The New York Times loses another columnist

November 17, 2020 • 9:15 am

by Greg Mayer

Roger Cohen, a columnist for the New York Times, is leaving the op-ed page; he will become bureau chief in Paris. This follows the departure of Bari Weiss, the demotion of David Leonhardt, and the defenestration of James Bennet. (Click on screenshot.)

Weiss was hounded out for her lack of ideological conformity.  Bennet, the editorial-page editor, was forced out for publishing a piece that diverged from the opinions of his staff. Ironically, it was Bennet who oversaw the “wokification” of the Times‘ opinion pages—he was consumed by his minions!

Leonhardt was demoted from being a columnist. He was neither one of the in-house conservatives (Bret Stephens, Ross Douthat) nor one of the silverbacks (Friedman) that seem immunized from the quest for ideological conformity. A representative example of Leonhardt’s critique of the woke wing of the Democratic Party is this:

A brief extract from the above:

The biggest lesson is simply this: The American left doesn’t care enough about winning.

It’s an old problem, one that has long undermined left-wing movements in this country. They have often prioritized purity over victory. They wouldn’t necessarily put it these terms, but they have chosen to lose on their terms rather than win with compromise.

You can see this pattern today in the ways that many progressive activists misread public opinion. Their answer to almost every question of political strategy is to insist that Americans are a profoundly progressive people who haven’t yet been inspired to vote the way they think. The way to win, these progressives claim, is to go left, always.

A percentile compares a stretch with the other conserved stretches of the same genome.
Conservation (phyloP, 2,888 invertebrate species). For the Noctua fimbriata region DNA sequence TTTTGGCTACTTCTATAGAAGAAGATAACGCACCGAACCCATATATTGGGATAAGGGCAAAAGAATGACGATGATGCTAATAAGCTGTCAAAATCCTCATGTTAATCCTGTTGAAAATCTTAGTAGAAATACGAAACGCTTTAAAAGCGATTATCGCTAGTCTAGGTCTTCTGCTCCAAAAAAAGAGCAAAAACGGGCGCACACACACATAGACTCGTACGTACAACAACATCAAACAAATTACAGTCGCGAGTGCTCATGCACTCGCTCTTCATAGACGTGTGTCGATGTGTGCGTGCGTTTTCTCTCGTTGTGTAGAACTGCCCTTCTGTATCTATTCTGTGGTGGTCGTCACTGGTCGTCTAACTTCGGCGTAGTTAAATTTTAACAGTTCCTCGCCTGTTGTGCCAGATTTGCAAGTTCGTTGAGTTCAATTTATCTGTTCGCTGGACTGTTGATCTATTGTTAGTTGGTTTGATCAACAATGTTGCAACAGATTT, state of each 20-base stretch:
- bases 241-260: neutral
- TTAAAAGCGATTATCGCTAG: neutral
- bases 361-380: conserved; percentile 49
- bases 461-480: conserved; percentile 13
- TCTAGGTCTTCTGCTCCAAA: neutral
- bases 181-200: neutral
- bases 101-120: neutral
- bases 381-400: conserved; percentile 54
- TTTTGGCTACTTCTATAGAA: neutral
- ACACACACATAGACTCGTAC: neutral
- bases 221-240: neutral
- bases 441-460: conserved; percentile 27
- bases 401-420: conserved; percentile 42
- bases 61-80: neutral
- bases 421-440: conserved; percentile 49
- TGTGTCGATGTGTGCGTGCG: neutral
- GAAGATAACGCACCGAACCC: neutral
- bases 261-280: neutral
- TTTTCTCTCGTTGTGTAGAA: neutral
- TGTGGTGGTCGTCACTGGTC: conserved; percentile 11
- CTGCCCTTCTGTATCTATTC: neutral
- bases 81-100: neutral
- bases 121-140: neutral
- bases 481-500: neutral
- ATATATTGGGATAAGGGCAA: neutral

Since Leonhardt still writes for the Times, Jerry asked me how I could be sure he was “demoted”. If you go from being a capital “C” Columnist, identified as such on the Opinion page, with your column appearing weekly in the print edition, to writing an online-only newsletter pointing to interesting articles from the day before and bearing the subtitle “And what else you need to know today“, as though it were a listicle, with only occasional pieces in the Sunday Review, you’ve been demoted.

Cohen is South African-British-American, originally a foreign correspondent who’s lived may years on the Continent. He’s very cosmopolitan, internationalist, and Enlightenment-friendly in outlook. I usually read his weekly column. His farewell column includes this:

This, dear readers, is goodbye, my last column for The New York Times. I have tried to defend the causes I believe in — freedom, decency, pluralism, the importance of dissent in an open society, above all. Uniformity of thought is the death of thought. It paves the road to hell.
It’s less obvious he’s been demoted, as heading the Paris bureau is a plum job (although I would have thought of that job as a step towards, not away from, a more influential position).  Given Cohen’s peripatetic nature, I wouldn’t rule out he wanted to go to Paris. But his farewell mentions of pluralism, dissent, and the evils of groupthink immediately set off my suspicion that this is another step in the Times‘ opinion pages purge. (This purge seems to be spreading to other outlets: witness Andrew Sullivan’s departure from New York magazine, and now Matt Yglesias’s departure from Vox (which he co-founded, for crissakes). In the current context of the Times, I couldn’t help but read those last two sentences as veiled criticism.

Neither Cohen nor Leonhardt complained, but the Times has shown itself to be intolerant of criticism. Apparently only Bret Stephens can do that and live to tell the tale.

20 thoughts on “The New York Times loses another columnist